GLENDALE, Ariz. (AP) — Carson Palmer said last week this was “not just another game.”
His Arizona Cardinals were facing Cincinnati, the franchise where his NFL career began and where he sat at home rather than play before the team finally traded him.
So maybe that explains the early difficulties Arizona had in Sunday night’s games, but he sure made up for it after that in the Cardinals’ 34-31 victory.
Palmer overcame two early interceptions to throw four touchdown passes, then capped his night off by completing three quick passes in the final 57 seconds to set up Chandler Catanzaro’s game-winning 32-yard field goal with 2 seconds to play.
“I just made two really stupid plays,” Palmer said. “Just kind of got the jitters out and we got rolling. We caught fire in the second half.”
In the second half, Palmer completed 13 of 19 passes for 236 yards and three touchdowns with no interceptions.
“I think he wanted to get after these guys a little too much early,” Arizona coach Bruce Arians said, “and then he settled down and got into rhythm.”
Cincinnati quarterback Andy Dalton bounced back from a subpar performance the previous week against Houston to lead the Bengals back after Arizona took leads of 28-14 and 31-21 in the second half.
“I think the one thing you can take from this is that there’s no quit,” Dalton said. “We fought until the very end and that’s good to see. We’ve got to keep that mentality. We’ve got to keep doing that. So there is some positive you can take from it.”
Here are some things to ponder in the wake of Arizona’s victory.
THAT PENALTY: Bengals coach Marvin Lewis called it “that phantom call.”
It may not have cost Cincinnati, but it sure made that last field goal a whole lot easier.
The Cardinals were at the Cincinnati 27-yard line and were trying to spike the ball to stop the clock and set up the game-winning attempt.
There was movement up front but, rather than call a false start, the official ruled that defensive tackle Domata Peko was barking out offensive signals, an unsportsmanlike conduct penalty that moved the ball to the 14. Had there been a false start, the kick would have been pushed back instead and the game could have wound up in overtime.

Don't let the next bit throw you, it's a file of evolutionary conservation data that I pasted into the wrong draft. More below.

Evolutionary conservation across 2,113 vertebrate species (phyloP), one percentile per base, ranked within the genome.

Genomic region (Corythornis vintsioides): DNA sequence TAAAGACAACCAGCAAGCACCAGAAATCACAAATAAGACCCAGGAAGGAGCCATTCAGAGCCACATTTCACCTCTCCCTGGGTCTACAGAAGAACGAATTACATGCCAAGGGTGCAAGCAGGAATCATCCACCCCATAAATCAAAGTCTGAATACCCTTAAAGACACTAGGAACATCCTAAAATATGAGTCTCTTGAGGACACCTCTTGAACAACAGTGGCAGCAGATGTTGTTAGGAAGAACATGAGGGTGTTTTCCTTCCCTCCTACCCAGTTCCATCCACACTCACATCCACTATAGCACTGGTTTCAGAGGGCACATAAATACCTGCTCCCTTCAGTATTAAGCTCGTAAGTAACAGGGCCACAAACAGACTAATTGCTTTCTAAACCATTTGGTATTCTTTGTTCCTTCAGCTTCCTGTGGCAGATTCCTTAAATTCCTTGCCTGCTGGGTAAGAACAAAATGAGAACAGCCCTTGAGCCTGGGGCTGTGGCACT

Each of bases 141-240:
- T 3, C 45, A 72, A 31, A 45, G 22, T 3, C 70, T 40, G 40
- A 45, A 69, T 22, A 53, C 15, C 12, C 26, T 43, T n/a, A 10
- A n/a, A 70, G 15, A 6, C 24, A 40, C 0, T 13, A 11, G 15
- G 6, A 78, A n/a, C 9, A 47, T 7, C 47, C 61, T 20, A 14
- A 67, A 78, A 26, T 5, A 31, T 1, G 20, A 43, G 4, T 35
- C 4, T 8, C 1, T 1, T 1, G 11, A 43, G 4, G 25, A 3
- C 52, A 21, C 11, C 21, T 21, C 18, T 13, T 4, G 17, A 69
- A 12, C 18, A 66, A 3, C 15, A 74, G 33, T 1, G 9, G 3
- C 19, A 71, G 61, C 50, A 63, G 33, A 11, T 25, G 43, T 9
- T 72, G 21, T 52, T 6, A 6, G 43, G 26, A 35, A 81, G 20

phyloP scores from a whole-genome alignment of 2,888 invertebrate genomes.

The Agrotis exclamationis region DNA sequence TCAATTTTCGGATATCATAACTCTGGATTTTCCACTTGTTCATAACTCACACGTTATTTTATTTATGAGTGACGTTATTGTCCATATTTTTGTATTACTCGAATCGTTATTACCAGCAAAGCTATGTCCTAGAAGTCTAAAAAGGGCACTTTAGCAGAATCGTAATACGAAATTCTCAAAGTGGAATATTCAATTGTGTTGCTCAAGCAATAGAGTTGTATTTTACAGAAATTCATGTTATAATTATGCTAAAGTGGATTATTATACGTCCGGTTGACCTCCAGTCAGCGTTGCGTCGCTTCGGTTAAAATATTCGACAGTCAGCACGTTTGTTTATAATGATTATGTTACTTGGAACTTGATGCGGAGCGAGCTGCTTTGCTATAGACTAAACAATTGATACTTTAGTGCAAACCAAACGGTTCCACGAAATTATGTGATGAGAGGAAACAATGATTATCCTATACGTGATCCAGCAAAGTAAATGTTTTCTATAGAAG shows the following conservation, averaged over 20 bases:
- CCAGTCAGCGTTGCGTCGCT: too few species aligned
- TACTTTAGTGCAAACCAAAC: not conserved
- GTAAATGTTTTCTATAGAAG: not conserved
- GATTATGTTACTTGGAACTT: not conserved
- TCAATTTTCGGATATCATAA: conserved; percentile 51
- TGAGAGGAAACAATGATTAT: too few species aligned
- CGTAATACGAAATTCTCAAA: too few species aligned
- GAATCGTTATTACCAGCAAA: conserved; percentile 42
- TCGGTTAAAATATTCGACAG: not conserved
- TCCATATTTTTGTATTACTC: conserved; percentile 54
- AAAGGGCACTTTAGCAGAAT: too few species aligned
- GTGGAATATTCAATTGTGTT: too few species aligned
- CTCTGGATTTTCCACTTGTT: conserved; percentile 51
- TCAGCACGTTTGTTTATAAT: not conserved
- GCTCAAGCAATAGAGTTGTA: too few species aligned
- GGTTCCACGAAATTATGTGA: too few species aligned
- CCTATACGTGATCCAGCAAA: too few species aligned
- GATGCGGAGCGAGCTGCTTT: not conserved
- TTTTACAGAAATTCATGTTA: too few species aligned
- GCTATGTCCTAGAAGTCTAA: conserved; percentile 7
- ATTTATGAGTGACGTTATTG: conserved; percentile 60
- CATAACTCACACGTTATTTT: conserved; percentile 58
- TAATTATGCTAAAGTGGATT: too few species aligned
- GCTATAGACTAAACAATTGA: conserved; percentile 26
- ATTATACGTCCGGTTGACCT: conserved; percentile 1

“I trust what our player did and said,” Lewis said. “He’s alerting a run and not anything to do with what they (the Cardinals) are saying. I don’t see how they make that call at that point in the game like that. I trust our guy to be honest with me.”
Peko said he’d never seen that penalty called since he’s been in the NFL.
He said the Cardinals simply jumped ahead of the snap.
“I was just saying ‘get set, get set, get set’ because they were on the ball quick,” Peko said, “and I guess they thought I said hike or something. I didn’t say hike. … They were already in field goal range and we were just trying to make a play to win, they jump offside and I thought that would knock them out of field goal range.”
SO FAST: John Brown might not be Arizona’s fastest receiver anymore. J.J. Nelson might win that race.
Nelson, a slim, slight rookie from Alabama-Birmingham, caught four passes for 142 yards, including a spectacular 64-yard reception for a touchdown to tie it at 14-14 early in the second half.
As he watched the ball soar toward him, Nelson said he was just thinking “Come down, come down as quick as possible, and it did.”
“I was just thankful to get that first touchdown,” he said.
EIFERT STRONG: Bengals tight end Tyler Eifert had a few uncharacteristic drops in the team’s 10-6 loss to Houston the previous week, but he had two big ones for touchdowns against the Cardinals.
His second one cut the lead to three points late.
INJURIES: Several players went down with injuries, including Arizona’s Pro Bowl cornerback Patrick Peterson, who injured his ankle late in the game. There was no indication how serious it might be. Arizona also lost Frostee Rucker to an ankle injury.
Among the injured Bengals were cornerback Darqueze Dennard with a chest injury and cornerback Josh Shaw with a shoulder injury.
YOU CALL THAT LOUD? The roof was open for the first time in more than a year for a Cardinals home game, perhaps commemorating the 100th consecutive sellout — every game that’s been played there since the University of Phoenix Stadium opened.
And it was very loud. But Lewis wasn’t impressed.
“I didn’t notice it,” he said. “We’ve been in places that have been louder.”